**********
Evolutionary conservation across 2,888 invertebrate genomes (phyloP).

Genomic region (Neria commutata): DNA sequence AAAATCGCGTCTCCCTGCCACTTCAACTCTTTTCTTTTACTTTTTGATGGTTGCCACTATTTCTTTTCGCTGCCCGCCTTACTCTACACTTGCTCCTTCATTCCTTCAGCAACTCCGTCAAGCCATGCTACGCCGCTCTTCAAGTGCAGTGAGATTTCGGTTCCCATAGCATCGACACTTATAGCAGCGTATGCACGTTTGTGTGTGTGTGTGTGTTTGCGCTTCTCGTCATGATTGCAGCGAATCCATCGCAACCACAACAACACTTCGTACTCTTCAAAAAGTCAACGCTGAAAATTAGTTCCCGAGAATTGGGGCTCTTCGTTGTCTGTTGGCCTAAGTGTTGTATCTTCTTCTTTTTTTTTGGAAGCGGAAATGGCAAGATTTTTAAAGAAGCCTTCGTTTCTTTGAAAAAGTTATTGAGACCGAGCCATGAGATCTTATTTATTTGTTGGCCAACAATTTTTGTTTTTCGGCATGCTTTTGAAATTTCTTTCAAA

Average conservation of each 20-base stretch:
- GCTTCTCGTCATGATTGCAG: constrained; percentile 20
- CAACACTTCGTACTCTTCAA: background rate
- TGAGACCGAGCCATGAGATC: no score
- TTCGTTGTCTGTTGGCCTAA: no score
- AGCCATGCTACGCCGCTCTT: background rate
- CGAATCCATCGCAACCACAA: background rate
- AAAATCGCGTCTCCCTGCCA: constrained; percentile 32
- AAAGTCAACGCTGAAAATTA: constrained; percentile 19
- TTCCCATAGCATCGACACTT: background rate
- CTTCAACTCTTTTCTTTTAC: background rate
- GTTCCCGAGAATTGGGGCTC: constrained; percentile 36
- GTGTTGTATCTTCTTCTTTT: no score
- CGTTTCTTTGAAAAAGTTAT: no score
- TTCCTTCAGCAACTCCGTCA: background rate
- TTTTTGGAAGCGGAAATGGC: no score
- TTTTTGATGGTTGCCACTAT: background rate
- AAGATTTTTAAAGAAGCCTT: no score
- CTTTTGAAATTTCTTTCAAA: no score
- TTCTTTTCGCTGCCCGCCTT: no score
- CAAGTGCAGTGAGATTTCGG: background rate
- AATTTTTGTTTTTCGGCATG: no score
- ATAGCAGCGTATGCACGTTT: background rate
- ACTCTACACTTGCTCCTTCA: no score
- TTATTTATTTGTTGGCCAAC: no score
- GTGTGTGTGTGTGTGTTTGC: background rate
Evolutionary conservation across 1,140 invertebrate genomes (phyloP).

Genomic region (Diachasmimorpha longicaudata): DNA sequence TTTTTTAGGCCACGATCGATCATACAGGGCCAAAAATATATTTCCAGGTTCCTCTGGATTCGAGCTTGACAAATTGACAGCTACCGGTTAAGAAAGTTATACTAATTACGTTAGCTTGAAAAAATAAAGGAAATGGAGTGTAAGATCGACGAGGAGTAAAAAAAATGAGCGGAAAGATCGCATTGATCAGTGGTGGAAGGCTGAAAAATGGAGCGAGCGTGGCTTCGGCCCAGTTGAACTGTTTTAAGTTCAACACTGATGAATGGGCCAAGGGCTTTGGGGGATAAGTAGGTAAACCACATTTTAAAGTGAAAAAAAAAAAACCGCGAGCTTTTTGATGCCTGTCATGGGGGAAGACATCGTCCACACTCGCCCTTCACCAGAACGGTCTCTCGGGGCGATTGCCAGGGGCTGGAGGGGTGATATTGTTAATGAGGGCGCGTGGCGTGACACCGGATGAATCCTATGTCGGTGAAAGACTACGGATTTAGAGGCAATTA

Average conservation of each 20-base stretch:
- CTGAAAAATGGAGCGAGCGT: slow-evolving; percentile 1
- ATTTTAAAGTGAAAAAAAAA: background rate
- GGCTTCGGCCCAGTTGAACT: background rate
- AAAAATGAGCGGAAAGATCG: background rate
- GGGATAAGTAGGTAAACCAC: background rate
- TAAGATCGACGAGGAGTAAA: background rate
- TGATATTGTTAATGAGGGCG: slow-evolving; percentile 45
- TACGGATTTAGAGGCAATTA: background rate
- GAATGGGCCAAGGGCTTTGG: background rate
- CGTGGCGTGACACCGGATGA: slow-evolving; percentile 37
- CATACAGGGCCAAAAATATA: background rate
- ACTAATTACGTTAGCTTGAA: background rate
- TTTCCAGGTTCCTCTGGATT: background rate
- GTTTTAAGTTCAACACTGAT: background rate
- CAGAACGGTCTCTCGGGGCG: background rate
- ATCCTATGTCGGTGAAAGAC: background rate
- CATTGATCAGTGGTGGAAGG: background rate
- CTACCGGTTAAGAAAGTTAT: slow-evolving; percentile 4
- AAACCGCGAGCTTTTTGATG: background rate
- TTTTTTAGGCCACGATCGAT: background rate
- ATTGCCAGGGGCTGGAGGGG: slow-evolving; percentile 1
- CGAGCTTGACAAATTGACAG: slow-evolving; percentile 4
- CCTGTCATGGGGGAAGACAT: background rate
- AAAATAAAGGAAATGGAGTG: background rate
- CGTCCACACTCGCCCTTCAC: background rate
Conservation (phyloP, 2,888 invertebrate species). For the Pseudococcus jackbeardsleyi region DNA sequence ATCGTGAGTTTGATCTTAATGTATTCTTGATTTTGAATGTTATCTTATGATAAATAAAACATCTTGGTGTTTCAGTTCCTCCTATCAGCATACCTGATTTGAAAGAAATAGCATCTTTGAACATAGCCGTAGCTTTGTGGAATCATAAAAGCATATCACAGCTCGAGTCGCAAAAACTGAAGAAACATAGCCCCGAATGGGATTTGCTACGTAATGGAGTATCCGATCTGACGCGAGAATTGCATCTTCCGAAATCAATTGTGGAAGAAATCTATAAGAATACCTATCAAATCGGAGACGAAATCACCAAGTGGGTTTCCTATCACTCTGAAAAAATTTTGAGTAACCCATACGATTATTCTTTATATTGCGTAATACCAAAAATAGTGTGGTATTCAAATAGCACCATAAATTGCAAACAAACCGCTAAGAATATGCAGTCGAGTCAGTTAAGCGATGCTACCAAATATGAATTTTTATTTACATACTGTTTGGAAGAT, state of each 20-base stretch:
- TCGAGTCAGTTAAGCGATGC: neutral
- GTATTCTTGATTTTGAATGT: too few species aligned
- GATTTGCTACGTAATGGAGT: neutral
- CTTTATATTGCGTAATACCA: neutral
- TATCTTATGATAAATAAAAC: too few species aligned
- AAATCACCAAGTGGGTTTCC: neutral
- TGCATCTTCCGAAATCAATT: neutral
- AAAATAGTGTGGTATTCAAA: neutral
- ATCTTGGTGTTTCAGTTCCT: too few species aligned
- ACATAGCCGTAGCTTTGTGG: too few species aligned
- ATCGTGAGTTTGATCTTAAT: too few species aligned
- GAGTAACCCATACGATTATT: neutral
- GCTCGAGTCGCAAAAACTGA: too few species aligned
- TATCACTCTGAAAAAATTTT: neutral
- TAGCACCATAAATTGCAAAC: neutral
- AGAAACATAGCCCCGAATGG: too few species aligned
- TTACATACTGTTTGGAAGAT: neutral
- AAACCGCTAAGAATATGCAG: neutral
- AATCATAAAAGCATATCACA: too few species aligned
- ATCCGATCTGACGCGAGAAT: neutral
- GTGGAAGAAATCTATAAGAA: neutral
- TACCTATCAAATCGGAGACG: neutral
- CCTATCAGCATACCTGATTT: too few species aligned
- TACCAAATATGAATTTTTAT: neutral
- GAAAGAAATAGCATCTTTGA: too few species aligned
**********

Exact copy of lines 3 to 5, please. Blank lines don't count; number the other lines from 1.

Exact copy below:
Average conservation of each 20-base stretch:
- GCTTCTCGTCATGATTGCAG: constrained; percentile 20
- CAACACTTCGTACTCTTCAA: background rate